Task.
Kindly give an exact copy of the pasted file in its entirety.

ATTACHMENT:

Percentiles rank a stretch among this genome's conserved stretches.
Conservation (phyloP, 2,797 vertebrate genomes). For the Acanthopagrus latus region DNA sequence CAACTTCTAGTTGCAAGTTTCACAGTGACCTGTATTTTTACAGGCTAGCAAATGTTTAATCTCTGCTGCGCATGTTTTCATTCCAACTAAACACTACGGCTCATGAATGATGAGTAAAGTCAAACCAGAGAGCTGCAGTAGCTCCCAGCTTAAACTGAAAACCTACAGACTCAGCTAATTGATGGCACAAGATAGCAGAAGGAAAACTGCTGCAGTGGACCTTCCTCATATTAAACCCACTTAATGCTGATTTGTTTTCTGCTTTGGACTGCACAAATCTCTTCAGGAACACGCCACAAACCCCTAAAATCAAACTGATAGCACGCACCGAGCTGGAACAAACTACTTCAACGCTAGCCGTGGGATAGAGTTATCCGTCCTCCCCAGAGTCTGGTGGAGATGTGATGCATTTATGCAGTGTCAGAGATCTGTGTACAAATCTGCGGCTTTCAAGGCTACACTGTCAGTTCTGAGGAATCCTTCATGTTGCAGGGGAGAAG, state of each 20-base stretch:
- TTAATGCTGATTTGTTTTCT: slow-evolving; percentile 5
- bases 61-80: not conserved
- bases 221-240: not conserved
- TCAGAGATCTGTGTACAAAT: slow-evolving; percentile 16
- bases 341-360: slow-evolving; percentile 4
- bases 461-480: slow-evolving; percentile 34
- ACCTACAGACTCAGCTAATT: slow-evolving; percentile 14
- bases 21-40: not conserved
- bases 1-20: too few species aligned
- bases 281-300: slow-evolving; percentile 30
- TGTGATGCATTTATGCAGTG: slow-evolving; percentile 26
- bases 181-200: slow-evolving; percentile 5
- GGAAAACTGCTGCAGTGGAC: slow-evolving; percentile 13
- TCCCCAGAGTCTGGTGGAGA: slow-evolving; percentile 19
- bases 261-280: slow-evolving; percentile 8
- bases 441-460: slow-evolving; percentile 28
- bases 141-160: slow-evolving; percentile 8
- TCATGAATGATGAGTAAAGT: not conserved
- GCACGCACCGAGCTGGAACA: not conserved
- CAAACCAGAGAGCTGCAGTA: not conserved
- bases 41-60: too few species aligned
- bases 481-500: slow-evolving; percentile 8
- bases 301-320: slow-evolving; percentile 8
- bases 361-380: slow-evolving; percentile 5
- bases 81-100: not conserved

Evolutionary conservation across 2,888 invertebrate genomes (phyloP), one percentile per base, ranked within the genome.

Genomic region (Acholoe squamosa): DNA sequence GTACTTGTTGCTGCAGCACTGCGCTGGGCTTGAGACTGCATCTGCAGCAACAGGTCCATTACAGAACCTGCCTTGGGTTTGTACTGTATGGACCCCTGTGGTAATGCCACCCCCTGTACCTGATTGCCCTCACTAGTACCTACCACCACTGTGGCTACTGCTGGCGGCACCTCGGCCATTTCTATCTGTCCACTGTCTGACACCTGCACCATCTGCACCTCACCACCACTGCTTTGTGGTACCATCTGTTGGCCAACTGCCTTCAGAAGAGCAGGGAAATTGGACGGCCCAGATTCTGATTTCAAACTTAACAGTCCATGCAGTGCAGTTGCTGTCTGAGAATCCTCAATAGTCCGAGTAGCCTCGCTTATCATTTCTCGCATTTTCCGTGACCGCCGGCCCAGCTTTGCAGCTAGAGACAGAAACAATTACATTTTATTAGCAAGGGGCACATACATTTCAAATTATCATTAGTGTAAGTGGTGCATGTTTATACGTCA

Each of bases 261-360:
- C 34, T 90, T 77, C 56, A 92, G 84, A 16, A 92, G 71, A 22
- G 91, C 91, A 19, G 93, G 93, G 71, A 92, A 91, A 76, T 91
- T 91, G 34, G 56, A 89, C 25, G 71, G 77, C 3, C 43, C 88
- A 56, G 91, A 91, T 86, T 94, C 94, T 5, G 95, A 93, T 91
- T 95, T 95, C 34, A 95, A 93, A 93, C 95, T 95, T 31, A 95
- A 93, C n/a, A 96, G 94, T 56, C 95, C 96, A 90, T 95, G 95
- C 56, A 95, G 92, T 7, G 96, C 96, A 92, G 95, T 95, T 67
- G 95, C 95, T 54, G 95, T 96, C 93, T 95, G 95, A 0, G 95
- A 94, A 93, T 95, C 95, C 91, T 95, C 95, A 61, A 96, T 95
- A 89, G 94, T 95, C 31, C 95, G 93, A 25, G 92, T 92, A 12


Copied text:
Percentiles rank a stretch among this genome's conserved stretches.
Conservation (phyloP, 2,797 vertebrate genomes). For the Acanthopagrus latus region DNA sequence CAACTTCTAGTTGCAAGTTTCACAGTGACCTGTATTTTTACAGGCTAGCAAATGTTTAATCTCTGCTGCGCATGTTTTCATTCCAACTAAACACTACGGCTCATGAATGATGAGTAAAGTCAAACCAGAGAGCTGCAGTAGCTCCCAGCTTAAACTGAAAACCTACAGACTCAGCTAATTGATGGCACAAGATAGCAGAAGGAAAACTGCTGCAGTGGACCTTCCTCATATTAAACCCACTTAATGCTGATTTGTTTTCTGCTTTGGACTGCACAAATCTCTTCAGGAACACGCCACAAACCCCTAAAATCAAACTGATAGCACGCACCGAGCTGGAACAAACTACTTCAACGCTAGCCGTGGGATAGAGTTATCCGTCCTCCCCAGAGTCTGGTGGAGATGTGATGCATTTATGCAGTGTCAGAGATCTGTGTACAAATCTGCGGCTTTCAAGGCTACACTGTCAGTTCTGAGGAATCCTTCATGTTGCAGGGGAGAAG, state of each 20-base stretch:
- TTAATGCTGATTTGTTTTCT: slow-evolving; percentile 5
- bases 61-80: not conserved
- bases 221-240: not conserved
- TCAGAGATCTGTGTACAAAT: slow-evolving; percentile 16
- bases 341-360: slow-evolving; percentile 4
- bases 461-480: slow-evolving; percentile 34
- ACCTACAGACTCAGCTAATT: slow-evolving; percentile 14
- bases 21-40: not conserved
- bases 1-20: too few species aligned
- bases 281-300: slow-evolving; percentile 30
- TGTGATGCATTTATGCAGTG: slow-evolving; percentile 26
- bases 181-200: slow-evolving; percentile 5
- GGAAAACTGCTGCAGTGGAC: slow-evolving; percentile 13
- TCCCCAGAGTCTGGTGGAGA: slow-evolving; percentile 19
- bases 261-280: slow-evolving; percentile 8
- bases 441-460: slow-evolving; percentile 28
- bases 141-160: slow-evolving; percentile 8
- TCATGAATGATGAGTAAAGT: not conserved
- GCACGCACCGAGCTGGAACA: not conserved
- CAAACCAGAGAGCTGCAGTA: not conserved
- bases 41-60: too few species aligned
- bases 481-500: slow-evolving; percentile 8
- bases 301-320: slow-evolving; percentile 8
- bases 361-380: slow-evolving; percentile 5
- bases 81-100: not conserved

Evolutionary conservation across 2,888 invertebrate genomes (phyloP), one percentile per base, ranked within the genome.

Genomic region (Acholoe squamosa): DNA sequence GTACTTGTTGCTGCAGCACTGCGCTGGGCTTGAGACTGCATCTGCAGCAACAGGTCCATTACAGAACCTGCCTTGGGTTTGTACTGTATGGACCCCTGTGGTAATGCCACCCCCTGTACCTGATTGCCCTCACTAGTACCTACCACCACTGTGGCTACTGCTGGCGGCACCTCGGCCATTTCTATCTGTCCACTGTCTGACACCTGCACCATCTGCACCTCACCACCACTGCTTTGTGGTACCATCTGTTGGCCAACTGCCTTCAGAAGAGCAGGGAAATTGGACGGCCCAGATTCTGATTTCAAACTTAACAGTCCATGCAGTGCAGTTGCTGTCTGAGAATCCTCAATAGTCCGAGTAGCCTCGCTTATCATTTCTCGCATTTTCCGTGACCGCCGGCCCAGCTTTGCAGCTAGAGACAGAAACAATTACATTTTATTAGCAAGGGGCACATACATTTCAAATTATCATTAGTGTAAGTGGTGCATGTTTATACGTCA

Each of bases 261-360:
- C 34, T 90, T 77, C 56, A 92, G 84, A 16, A 92, G 71, A 22
- G 91, C 91, A 19, G 93, G 93, G 71, A 92, A 91, A 76, T 91
- T 91, G 34, G 56, A 89, C 25, G 71, G 77, C 3, C 43, C 88
- A 56, G 91, A 91, T 86, T 94, C 94, T 5, G 95, A 93, T 91
- T 95, T 95, C 34, A 95, A 93, A 93, C 95, T 95, T 31, A 95
- A 93, C n/a, A 96, G 94, T 56, C 95, C 96, A 90, T 95, G 95
- C 56, A 95, G 92, T 7, G 96, C 96, A 92, G 95, T 95, T 67
- G 95, C 95, T 54, G 95, T 96, C 93, T 95, G 95, A 0, G 95
- A 94, A 93, T 95, C 95, C 91, T 95, C 95, A 61, A 96, T 95
- A 89, G 94, T 95, C 31, C 95, G 93, A 25, G 92, T 92, A 12